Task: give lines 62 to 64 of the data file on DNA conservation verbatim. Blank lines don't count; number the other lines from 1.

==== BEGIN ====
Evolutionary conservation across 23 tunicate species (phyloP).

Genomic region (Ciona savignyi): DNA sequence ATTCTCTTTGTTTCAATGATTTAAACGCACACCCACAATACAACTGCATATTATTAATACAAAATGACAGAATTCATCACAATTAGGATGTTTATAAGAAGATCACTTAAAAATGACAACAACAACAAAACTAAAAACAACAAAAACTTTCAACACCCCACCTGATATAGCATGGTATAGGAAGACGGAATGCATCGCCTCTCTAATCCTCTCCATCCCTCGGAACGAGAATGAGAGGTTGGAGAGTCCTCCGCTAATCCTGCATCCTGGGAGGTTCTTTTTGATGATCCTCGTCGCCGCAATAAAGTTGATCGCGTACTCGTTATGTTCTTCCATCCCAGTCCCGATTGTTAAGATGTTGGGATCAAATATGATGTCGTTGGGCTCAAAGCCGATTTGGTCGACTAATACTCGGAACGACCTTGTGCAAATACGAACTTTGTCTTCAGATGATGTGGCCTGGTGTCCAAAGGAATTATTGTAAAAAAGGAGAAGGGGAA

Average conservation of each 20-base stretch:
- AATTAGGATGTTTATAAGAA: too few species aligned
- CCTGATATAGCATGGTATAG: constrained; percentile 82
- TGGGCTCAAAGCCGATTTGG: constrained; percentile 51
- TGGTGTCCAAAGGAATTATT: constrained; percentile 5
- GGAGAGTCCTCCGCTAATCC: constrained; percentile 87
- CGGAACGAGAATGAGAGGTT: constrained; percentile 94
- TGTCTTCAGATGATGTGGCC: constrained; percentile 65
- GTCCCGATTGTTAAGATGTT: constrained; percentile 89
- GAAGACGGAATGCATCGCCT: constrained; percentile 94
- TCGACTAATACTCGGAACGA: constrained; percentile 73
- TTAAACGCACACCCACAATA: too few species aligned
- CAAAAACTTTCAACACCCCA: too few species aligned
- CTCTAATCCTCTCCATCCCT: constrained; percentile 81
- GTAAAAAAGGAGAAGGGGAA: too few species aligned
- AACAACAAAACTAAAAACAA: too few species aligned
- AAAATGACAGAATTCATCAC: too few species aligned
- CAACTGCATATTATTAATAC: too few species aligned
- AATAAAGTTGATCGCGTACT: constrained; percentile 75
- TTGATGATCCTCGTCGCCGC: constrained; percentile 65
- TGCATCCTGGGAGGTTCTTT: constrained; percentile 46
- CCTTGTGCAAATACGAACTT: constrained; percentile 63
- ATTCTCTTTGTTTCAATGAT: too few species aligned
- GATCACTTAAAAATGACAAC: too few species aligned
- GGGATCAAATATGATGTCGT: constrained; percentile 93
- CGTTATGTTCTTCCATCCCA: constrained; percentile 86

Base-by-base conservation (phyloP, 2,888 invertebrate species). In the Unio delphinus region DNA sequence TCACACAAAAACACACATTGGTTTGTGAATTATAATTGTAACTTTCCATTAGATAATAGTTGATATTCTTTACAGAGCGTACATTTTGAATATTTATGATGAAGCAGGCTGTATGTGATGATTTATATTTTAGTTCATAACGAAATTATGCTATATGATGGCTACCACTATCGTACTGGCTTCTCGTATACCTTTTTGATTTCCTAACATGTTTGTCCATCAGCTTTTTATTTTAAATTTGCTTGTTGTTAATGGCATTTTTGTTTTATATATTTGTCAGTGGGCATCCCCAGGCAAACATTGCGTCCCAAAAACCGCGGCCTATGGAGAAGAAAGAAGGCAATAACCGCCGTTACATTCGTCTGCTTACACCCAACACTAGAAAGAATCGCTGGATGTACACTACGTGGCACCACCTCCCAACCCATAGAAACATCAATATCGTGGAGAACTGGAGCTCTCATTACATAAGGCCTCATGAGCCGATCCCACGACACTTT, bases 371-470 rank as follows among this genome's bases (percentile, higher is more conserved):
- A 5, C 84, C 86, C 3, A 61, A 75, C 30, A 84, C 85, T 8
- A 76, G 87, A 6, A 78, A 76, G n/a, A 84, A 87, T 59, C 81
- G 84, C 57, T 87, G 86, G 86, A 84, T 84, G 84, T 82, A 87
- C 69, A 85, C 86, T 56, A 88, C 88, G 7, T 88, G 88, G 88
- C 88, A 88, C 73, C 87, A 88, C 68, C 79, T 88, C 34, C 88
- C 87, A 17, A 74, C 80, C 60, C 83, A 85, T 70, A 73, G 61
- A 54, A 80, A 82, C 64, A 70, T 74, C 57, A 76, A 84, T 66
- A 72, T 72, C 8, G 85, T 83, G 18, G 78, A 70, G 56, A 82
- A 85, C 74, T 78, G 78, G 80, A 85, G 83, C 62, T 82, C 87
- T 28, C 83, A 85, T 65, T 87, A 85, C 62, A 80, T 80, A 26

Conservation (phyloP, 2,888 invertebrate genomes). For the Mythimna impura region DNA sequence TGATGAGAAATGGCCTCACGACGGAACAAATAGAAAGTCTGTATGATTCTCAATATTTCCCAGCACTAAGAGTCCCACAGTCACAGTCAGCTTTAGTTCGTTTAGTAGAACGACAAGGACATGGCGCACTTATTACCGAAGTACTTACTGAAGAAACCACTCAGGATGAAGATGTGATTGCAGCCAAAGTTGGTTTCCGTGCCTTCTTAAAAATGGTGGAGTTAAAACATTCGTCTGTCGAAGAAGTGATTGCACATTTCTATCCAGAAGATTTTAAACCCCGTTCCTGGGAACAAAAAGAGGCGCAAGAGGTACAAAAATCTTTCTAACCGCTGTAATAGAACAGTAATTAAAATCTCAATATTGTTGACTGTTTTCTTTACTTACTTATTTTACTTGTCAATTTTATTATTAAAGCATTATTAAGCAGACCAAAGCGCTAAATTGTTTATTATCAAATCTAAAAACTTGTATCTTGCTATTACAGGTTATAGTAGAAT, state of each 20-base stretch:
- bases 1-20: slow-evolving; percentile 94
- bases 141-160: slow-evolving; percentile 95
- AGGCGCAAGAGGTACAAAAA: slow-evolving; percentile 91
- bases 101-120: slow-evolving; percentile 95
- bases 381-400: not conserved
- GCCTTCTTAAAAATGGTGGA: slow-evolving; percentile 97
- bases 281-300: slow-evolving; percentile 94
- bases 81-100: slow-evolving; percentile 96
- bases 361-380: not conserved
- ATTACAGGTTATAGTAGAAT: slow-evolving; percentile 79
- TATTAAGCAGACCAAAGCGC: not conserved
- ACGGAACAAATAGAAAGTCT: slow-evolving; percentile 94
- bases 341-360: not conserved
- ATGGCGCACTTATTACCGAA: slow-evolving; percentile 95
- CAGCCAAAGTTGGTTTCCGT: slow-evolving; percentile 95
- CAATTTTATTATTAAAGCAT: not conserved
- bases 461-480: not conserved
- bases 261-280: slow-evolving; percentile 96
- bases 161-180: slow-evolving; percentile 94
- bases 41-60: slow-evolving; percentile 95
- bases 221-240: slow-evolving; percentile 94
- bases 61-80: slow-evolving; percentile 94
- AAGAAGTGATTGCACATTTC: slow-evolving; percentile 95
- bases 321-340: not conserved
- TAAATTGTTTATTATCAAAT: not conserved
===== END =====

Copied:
- bases 61-80: slow-evolving; percentile 94
- AAGAAGTGATTGCACATTTC: slow-evolving; percentile 95
- bases 321-340: not conserved